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Low investment yields and new capacity are putting pressure on the Bermuda reinsurance market, according to analysis released by New York-based Keefe, Bruyette & Woods Inc. on Thursday.
According to “Bermuda: A Glass Three-Quarters Full,” the influx of new capacity into the Bermuda reinsurance market is largely attributable to non-traditional sources. “Non-traditional capacity, whether it be cat bonds, sidecars or other collateralized entities, are now a meaningful part of the business and influential in pricing,” the report states. “One CEO estimated that nontraditional capacity is now 10% of the market. With investors attracted to liquidity and direct access to business, these non-traditional vehicles appear likely to grow.”
The impact of this new capacity was apparent during renewals, KBW says. “The midyear reinsurance renewals, dominated by Florida property, appear to have been up in the 0%-5% range,” the report states. “All were disappointed, as new capacity in the market largely offset a rise in demand. However, we would stress that U.S. Southeast property risks appear to be priced for double-digit returns. In other geographies and lines, rates are up significantly in the 2011 loss event areas but otherwise generally flat.”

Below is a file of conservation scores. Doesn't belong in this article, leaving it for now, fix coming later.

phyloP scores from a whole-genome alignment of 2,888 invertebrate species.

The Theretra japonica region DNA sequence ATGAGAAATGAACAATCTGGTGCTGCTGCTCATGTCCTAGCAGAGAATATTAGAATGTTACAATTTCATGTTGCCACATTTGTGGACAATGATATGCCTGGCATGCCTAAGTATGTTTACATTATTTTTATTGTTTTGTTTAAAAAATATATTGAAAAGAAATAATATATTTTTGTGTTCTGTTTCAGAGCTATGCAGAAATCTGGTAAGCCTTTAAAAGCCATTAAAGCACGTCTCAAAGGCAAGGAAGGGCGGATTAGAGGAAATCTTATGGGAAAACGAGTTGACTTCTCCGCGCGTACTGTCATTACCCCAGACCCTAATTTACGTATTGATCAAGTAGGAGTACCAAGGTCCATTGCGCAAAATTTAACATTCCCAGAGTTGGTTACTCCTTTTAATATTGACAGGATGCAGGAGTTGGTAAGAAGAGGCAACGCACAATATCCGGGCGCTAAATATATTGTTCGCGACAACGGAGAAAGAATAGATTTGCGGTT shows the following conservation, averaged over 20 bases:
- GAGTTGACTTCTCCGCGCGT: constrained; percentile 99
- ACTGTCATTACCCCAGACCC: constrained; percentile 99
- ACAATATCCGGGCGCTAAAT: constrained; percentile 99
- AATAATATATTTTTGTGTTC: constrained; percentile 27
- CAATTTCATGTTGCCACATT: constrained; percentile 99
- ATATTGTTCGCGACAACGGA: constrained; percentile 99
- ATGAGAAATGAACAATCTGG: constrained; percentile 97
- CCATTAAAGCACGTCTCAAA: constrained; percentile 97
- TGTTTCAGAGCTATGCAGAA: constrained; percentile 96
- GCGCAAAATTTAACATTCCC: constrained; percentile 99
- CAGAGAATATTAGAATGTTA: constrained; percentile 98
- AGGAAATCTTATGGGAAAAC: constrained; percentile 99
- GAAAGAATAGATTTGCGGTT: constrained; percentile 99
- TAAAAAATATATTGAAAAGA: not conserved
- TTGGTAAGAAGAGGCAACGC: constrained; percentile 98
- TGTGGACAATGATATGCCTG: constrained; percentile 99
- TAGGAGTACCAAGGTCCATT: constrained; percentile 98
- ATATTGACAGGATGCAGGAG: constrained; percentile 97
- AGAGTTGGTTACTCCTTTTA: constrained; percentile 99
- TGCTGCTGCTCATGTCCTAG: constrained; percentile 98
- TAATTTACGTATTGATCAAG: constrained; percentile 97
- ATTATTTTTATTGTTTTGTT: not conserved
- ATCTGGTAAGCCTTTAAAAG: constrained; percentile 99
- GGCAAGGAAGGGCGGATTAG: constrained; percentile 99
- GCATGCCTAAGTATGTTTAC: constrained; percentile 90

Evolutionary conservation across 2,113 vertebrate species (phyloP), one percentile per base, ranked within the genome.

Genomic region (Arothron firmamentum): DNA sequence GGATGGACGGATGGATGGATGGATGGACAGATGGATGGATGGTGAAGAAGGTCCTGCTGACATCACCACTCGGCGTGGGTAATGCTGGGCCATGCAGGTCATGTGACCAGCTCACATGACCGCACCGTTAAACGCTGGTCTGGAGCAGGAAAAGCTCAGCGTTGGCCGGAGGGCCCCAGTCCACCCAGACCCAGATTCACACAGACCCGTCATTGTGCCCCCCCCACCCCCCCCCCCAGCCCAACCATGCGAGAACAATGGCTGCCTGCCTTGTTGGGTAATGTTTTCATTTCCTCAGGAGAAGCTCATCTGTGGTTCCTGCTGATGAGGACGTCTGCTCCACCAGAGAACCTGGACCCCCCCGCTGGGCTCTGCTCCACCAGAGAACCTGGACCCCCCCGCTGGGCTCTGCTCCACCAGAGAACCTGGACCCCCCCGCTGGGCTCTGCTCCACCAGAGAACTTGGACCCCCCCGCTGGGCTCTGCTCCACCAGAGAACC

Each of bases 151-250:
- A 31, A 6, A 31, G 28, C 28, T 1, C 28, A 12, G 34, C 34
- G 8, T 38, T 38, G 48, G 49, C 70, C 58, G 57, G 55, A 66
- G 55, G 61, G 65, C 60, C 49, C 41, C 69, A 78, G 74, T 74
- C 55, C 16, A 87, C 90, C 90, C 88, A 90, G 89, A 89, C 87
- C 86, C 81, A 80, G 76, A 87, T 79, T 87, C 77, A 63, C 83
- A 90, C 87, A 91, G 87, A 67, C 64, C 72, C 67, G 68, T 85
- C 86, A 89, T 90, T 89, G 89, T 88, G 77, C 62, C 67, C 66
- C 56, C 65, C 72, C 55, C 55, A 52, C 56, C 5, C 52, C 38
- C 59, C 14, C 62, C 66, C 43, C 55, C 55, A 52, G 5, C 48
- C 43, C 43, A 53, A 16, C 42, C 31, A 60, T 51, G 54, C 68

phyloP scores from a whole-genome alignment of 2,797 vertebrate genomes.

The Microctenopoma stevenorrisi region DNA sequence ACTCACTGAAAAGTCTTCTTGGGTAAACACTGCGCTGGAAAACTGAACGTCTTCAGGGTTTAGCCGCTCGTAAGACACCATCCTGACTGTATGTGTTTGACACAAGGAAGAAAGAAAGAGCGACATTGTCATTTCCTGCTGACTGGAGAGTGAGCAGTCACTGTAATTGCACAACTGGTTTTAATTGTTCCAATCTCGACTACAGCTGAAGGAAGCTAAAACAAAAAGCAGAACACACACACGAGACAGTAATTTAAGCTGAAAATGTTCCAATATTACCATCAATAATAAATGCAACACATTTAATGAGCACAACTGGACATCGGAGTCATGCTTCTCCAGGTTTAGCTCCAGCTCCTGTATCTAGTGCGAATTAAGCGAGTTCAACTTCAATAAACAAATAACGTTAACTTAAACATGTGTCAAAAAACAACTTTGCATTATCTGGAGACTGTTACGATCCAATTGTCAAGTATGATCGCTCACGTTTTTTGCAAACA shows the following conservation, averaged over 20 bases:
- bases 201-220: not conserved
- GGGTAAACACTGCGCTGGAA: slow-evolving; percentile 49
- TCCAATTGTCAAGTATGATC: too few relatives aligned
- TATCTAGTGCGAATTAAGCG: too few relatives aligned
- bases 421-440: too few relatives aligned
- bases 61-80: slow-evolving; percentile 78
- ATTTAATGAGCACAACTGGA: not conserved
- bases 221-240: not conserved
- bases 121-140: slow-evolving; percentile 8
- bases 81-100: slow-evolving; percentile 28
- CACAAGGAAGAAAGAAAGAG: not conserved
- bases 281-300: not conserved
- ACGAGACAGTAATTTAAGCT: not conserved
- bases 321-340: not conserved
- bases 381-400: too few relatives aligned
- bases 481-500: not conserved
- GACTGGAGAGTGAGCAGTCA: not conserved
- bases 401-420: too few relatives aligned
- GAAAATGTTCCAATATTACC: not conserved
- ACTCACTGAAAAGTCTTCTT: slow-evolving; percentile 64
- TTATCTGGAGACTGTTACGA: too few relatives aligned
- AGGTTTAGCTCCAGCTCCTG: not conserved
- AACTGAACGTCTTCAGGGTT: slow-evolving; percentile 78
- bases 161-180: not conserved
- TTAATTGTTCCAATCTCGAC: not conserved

To the contrary, the weak investment yields plaguing the market are more universal.
“The Bermuda market, like much of the financial world, is facing challenges,” the report states. “Nonetheless, Bermuda is doing OK. Bearing in mind the intrinsic volatility of the business, the Bermudians appear to be reasonably well positioned to produce attractive returns, in our view.”
The report is based on interviews KBW conducted with nine Bermuda-based reinsurers.
The fourth-quarter 2011 revenue outlook for large insurance brokers is positive, according to an analysis released Tuesday by investment bank Keefe, Bruyette & Woods Inc.